Since the early 1990s, language used to speak of cultural practices once thought of as "folklore" has become increasingly standardized around the term intangible heritage. Supranational intangible heritage policies promote a contradictory package that aims to preserve local identity and cultural diversity while promoting democratic values and economic development. Such efforts may contribute to the deployment of language that stresses mutual exclusivity and incommensurability, with important consequences for individual and group access to resources. This article examines these tensions with ethnographic attention to a Hungarian folk revival movement, illuminating how local histories of "heritage protection" meet with the global norm of heritage governance in complicated ways. I suggest the paradoxical predicament that both "liberal" notions of diversity and ethno-national boundaries are co-produced through a number of processes in late capitalism, most notably connected to changing relations of property and citizenship regimes.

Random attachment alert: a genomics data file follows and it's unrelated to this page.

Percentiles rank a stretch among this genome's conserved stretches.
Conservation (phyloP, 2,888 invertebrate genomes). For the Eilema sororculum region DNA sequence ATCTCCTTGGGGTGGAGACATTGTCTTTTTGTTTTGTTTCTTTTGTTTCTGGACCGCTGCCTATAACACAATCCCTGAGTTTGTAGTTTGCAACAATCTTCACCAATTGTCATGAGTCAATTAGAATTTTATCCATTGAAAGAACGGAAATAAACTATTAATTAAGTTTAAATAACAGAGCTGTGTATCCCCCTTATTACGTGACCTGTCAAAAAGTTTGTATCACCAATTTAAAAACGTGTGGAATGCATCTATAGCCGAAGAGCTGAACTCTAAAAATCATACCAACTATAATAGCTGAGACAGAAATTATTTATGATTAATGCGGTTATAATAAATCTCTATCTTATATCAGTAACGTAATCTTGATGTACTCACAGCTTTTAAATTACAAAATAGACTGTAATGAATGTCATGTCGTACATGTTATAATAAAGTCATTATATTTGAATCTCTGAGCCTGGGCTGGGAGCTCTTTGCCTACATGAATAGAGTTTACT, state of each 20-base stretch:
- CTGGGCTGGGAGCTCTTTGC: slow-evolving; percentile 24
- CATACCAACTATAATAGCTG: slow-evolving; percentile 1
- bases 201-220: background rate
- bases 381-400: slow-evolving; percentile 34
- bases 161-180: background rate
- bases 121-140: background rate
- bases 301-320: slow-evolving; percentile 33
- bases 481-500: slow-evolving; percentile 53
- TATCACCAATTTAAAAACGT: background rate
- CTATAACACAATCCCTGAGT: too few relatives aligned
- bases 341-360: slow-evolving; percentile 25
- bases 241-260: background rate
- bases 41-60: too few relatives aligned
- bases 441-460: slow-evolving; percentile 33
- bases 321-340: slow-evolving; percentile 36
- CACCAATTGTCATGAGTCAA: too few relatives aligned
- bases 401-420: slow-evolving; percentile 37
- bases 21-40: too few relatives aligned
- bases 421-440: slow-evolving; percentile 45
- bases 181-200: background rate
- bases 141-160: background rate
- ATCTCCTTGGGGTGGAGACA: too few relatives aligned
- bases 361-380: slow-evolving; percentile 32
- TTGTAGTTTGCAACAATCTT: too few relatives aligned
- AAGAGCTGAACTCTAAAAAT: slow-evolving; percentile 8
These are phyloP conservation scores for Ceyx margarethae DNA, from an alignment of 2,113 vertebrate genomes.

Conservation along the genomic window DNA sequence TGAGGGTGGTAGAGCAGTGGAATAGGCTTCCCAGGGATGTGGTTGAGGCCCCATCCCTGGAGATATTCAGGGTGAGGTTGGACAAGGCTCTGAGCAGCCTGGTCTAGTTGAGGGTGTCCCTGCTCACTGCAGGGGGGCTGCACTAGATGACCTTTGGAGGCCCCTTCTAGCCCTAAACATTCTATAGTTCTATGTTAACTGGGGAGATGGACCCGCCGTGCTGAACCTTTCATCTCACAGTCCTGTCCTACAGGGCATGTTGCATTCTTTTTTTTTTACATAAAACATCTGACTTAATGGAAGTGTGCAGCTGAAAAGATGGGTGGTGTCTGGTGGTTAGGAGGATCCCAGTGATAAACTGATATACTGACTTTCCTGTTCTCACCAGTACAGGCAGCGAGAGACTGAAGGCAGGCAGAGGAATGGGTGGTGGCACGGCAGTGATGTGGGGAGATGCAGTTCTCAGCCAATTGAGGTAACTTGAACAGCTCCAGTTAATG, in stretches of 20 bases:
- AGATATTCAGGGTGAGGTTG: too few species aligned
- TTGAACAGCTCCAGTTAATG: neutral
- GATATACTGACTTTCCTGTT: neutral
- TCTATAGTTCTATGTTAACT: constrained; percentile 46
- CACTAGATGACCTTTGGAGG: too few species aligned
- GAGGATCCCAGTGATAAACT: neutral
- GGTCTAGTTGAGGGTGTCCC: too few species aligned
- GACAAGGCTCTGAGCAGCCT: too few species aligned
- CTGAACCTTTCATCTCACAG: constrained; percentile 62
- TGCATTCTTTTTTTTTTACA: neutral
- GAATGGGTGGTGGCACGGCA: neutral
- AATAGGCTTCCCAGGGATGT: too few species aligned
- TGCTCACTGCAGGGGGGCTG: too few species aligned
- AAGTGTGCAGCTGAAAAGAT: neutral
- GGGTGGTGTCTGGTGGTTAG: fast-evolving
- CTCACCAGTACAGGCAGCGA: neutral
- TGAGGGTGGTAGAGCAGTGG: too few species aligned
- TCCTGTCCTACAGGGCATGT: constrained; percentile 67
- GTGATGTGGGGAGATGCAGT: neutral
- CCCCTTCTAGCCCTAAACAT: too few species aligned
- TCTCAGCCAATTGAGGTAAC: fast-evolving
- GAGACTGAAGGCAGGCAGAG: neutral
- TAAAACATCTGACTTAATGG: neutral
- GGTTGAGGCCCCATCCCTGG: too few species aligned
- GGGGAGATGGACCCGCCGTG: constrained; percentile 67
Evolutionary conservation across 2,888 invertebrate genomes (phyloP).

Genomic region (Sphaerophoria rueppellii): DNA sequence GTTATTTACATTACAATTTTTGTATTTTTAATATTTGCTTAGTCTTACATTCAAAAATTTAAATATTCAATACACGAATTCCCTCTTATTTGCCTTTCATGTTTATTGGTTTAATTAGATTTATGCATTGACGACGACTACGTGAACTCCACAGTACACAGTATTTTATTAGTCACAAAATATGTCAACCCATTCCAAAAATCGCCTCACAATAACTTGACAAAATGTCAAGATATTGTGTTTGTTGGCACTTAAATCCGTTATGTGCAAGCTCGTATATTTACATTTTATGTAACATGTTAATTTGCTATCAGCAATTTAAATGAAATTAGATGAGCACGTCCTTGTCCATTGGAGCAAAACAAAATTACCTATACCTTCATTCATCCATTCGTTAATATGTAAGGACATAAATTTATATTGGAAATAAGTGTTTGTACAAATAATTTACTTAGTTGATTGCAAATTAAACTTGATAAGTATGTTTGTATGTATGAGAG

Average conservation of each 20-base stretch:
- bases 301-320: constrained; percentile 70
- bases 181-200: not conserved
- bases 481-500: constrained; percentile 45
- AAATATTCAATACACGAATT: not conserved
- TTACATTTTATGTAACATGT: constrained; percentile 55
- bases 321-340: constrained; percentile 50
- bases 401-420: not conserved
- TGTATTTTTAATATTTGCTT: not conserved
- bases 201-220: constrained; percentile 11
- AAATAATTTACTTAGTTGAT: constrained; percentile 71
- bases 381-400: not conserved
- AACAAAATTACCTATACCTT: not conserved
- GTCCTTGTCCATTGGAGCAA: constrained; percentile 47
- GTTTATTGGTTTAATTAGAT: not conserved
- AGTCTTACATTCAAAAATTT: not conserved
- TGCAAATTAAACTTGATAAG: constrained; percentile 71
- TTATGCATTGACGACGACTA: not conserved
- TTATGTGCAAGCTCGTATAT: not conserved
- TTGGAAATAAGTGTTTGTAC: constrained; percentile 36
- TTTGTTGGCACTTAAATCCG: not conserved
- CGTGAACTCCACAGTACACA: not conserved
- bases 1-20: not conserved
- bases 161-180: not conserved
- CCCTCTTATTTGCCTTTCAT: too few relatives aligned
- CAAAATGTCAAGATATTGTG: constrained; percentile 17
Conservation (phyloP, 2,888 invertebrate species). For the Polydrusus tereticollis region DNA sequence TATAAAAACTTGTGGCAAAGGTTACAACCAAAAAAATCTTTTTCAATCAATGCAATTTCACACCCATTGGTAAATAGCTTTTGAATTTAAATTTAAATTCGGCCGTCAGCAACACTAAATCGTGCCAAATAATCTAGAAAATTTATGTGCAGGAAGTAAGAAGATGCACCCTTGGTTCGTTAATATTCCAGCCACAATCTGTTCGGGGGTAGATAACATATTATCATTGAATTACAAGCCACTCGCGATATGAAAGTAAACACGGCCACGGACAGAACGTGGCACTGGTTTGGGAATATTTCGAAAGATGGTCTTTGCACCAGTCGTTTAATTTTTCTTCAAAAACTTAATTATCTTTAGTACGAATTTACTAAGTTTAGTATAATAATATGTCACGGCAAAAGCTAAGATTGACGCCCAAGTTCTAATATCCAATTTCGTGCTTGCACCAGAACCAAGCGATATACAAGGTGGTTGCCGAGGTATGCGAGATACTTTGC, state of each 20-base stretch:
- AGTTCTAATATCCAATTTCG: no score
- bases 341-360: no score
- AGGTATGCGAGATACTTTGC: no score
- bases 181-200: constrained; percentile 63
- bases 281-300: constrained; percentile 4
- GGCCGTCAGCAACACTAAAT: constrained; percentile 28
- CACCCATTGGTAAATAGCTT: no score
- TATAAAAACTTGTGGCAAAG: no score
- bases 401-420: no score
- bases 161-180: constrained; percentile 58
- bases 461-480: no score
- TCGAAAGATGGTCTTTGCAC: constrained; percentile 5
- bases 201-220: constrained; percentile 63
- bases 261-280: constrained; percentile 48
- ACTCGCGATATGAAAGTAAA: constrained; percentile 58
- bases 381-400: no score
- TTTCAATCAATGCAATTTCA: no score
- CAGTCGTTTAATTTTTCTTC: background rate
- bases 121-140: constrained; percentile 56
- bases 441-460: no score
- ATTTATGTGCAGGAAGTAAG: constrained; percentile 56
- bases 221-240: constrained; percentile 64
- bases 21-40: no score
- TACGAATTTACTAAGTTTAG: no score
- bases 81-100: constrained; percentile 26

Fixing Men: Sex, Birth Control, and AIDS in Mexico, Contemporary South Africa, by Matthew Gutmann Marc Epprecht
The Political Philosophy of Needs, by Lawrence Hamilton David James
Foucault, Psychology and the Analytics of Power, by Derek Hook Grahame Hayes
Rethinking Multiculturalism: Cultural Diversity and Political Theory, 2nd edition, by Bhikhu Parekh Joleen Steyn-Kotze
The Plot to Kill God: Findings from the Soviet Experiment in Secularization, by Paul Froese Gerald West
Christiane Hintermann, Christa Markom, Heidemarie Weinhäupl and Sanda Üllen
This article examines how the topics of migration, cultural diversity, and discrimination are depicted in current Austrian school textbooks and how they are discussed and perceived by pupils of different age groups attending different types of schools. The discussion concentrates on three main issues: the representation of migration as problematic; the use, critical or otherwise, of specific terms; and whether the history of migration to and from Austria is represented and perceived as part of a common Austrian history. Alongside the findings of the textbook analysis, we show how the involvement of pupils in textbook and migration research can contribute to the production of scientific knowledge in this area.